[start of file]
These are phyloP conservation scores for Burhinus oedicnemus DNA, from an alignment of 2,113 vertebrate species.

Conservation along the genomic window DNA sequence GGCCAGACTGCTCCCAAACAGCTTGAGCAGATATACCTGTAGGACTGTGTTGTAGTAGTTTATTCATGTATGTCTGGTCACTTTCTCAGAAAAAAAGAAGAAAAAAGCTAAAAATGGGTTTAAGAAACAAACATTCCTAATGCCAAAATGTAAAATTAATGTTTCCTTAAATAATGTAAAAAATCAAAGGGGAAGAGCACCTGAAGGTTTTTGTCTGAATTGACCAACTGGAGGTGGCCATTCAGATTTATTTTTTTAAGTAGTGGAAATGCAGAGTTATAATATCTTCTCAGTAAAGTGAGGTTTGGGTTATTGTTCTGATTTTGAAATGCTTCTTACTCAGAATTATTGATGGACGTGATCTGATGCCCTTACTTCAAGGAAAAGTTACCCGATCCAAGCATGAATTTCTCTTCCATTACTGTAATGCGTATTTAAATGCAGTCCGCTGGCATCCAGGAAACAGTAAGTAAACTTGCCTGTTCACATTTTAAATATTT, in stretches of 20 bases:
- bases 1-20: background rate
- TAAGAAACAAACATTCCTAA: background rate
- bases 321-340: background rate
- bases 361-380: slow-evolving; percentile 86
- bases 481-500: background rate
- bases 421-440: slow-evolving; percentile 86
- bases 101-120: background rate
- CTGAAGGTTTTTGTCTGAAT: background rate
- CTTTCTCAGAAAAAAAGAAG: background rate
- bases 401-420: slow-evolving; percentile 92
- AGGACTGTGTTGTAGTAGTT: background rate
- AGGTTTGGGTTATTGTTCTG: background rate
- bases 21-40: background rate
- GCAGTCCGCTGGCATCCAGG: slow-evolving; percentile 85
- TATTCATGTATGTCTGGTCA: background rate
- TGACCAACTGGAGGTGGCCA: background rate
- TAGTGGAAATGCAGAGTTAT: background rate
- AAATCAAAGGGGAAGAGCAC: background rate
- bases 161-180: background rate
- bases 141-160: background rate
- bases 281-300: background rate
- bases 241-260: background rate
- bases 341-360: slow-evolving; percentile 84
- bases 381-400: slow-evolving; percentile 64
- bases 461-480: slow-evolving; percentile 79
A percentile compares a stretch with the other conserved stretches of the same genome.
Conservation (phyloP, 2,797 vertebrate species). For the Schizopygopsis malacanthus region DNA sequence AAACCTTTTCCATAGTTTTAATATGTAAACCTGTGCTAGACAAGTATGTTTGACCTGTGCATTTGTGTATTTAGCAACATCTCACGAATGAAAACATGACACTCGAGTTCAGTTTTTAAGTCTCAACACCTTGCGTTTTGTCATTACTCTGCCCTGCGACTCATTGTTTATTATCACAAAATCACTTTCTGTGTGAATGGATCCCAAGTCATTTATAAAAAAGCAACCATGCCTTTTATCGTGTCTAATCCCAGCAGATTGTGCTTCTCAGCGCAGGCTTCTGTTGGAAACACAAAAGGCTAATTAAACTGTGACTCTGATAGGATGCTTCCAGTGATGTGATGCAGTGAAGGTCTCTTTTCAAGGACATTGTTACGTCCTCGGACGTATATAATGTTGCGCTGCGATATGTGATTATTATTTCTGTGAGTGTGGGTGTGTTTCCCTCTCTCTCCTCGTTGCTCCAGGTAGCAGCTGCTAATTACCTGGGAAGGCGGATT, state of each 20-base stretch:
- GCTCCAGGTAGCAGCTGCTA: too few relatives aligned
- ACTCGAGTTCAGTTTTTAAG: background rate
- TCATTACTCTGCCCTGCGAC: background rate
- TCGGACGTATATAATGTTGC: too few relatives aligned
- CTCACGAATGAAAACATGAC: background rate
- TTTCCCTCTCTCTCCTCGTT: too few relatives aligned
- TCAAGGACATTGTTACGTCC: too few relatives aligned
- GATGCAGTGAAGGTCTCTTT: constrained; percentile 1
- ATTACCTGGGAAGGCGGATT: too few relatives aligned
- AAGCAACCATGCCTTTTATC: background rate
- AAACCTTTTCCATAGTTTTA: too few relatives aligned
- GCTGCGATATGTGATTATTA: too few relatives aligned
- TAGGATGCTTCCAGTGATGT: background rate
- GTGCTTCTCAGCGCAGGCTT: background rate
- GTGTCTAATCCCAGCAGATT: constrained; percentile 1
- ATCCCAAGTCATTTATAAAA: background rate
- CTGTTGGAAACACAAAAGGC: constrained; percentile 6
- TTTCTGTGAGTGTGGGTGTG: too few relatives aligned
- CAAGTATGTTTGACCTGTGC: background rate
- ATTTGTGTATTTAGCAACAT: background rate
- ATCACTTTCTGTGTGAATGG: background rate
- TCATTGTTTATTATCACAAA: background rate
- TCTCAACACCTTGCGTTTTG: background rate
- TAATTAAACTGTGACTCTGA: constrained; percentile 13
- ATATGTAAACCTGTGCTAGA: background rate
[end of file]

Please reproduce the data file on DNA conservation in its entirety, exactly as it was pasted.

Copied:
These are phyloP conservation scores for Burhinus oedicnemus DNA, from an alignment of 2,113 vertebrate species.

Conservation along the genomic window DNA sequence GGCCAGACTGCTCCCAAACAGCTTGAGCAGATATACCTGTAGGACTGTGTTGTAGTAGTTTATTCATGTATGTCTGGTCACTTTCTCAGAAAAAAAGAAGAAAAAAGCTAAAAATGGGTTTAAGAAACAAACATTCCTAATGCCAAAATGTAAAATTAATGTTTCCTTAAATAATGTAAAAAATCAAAGGGGAAGAGCACCTGAAGGTTTTTGTCTGAATTGACCAACTGGAGGTGGCCATTCAGATTTATTTTTTTAAGTAGTGGAAATGCAGAGTTATAATATCTTCTCAGTAAAGTGAGGTTTGGGTTATTGTTCTGATTTTGAAATGCTTCTTACTCAGAATTATTGATGGACGTGATCTGATGCCCTTACTTCAAGGAAAAGTTACCCGATCCAAGCATGAATTTCTCTTCCATTACTGTAATGCGTATTTAAATGCAGTCCGCTGGCATCCAGGAAACAGTAAGTAAACTTGCCTGTTCACATTTTAAATATTT, in stretches of 20 bases:
- bases 1-20: background rate
- TAAGAAACAAACATTCCTAA: background rate
- bases 321-340: background rate
- bases 361-380: slow-evolving; percentile 86
- bases 481-500: background rate
- bases 421-440: slow-evolving; percentile 86
- bases 101-120: background rate
- CTGAAGGTTTTTGTCTGAAT: background rate
- CTTTCTCAGAAAAAAAGAAG: background rate
- bases 401-420: slow-evolving; percentile 92
- AGGACTGTGTTGTAGTAGTT: background rate
- AGGTTTGGGTTATTGTTCTG: background rate
- bases 21-40: background rate
- GCAGTCCGCTGGCATCCAGG: slow-evolving; percentile 85
- TATTCATGTATGTCTGGTCA: background rate
- TGACCAACTGGAGGTGGCCA: background rate
- TAGTGGAAATGCAGAGTTAT: background rate
- AAATCAAAGGGGAAGAGCAC: background rate
- bases 161-180: background rate
- bases 141-160: background rate
- bases 281-300: background rate
- bases 241-260: background rate
- bases 341-360: slow-evolving; percentile 84
- bases 381-400: slow-evolving; percentile 64
- bases 461-480: slow-evolving; percentile 79
A percentile compares a stretch with the other conserved stretches of the same genome.
Conservation (phyloP, 2,797 vertebrate species). For the Schizopygopsis malacanthus region DNA sequence AAACCTTTTCCATAGTTTTAATATGTAAACCTGTGCTAGACAAGTATGTTTGACCTGTGCATTTGTGTATTTAGCAACATCTCACGAATGAAAACATGACACTCGAGTTCAGTTTTTAAGTCTCAACACCTTGCGTTTTGTCATTACTCTGCCCTGCGACTCATTGTTTATTATCACAAAATCACTTTCTGTGTGAATGGATCCCAAGTCATTTATAAAAAAGCAACCATGCCTTTTATCGTGTCTAATCCCAGCAGATTGTGCTTCTCAGCGCAGGCTTCTGTTGGAAACACAAAAGGCTAATTAAACTGTGACTCTGATAGGATGCTTCCAGTGATGTGATGCAGTGAAGGTCTCTTTTCAAGGACATTGTTACGTCCTCGGACGTATATAATGTTGCGCTGCGATATGTGATTATTATTTCTGTGAGTGTGGGTGTGTTTCCCTCTCTCTCCTCGTTGCTCCAGGTAGCAGCTGCTAATTACCTGGGAAGGCGGATT, state of each 20-base stretch:
- GCTCCAGGTAGCAGCTGCTA: too few relatives aligned
- ACTCGAGTTCAGTTTTTAAG: background rate
- TCATTACTCTGCCCTGCGAC: background rate
- TCGGACGTATATAATGTTGC: too few relatives aligned
- CTCACGAATGAAAACATGAC: background rate
- TTTCCCTCTCTCTCCTCGTT: too few relatives aligned
- TCAAGGACATTGTTACGTCC: too few relatives aligned
- GATGCAGTGAAGGTCTCTTT: constrained; percentile 1
- ATTACCTGGGAAGGCGGATT: too few relatives aligned
- AAGCAACCATGCCTTTTATC: background rate
- AAACCTTTTCCATAGTTTTA: too few relatives aligned
- GCTGCGATATGTGATTATTA: too few relatives aligned
- TAGGATGCTTCCAGTGATGT: background rate
- GTGCTTCTCAGCGCAGGCTT: background rate
- GTGTCTAATCCCAGCAGATT: constrained; percentile 1
- ATCCCAAGTCATTTATAAAA: background rate
- CTGTTGGAAACACAAAAGGC: constrained; percentile 6
- TTTCTGTGAGTGTGGGTGTG: too few relatives aligned
- CAAGTATGTTTGACCTGTGC: background rate
- ATTTGTGTATTTAGCAACAT: background rate
- ATCACTTTCTGTGTGAATGG: background rate
- TCATTGTTTATTATCACAAA: background rate
- TCTCAACACCTTGCGTTTTG: background rate
- TAATTAAACTGTGACTCTGA: constrained; percentile 13
- ATATGTAAACCTGTGCTAGA: background rate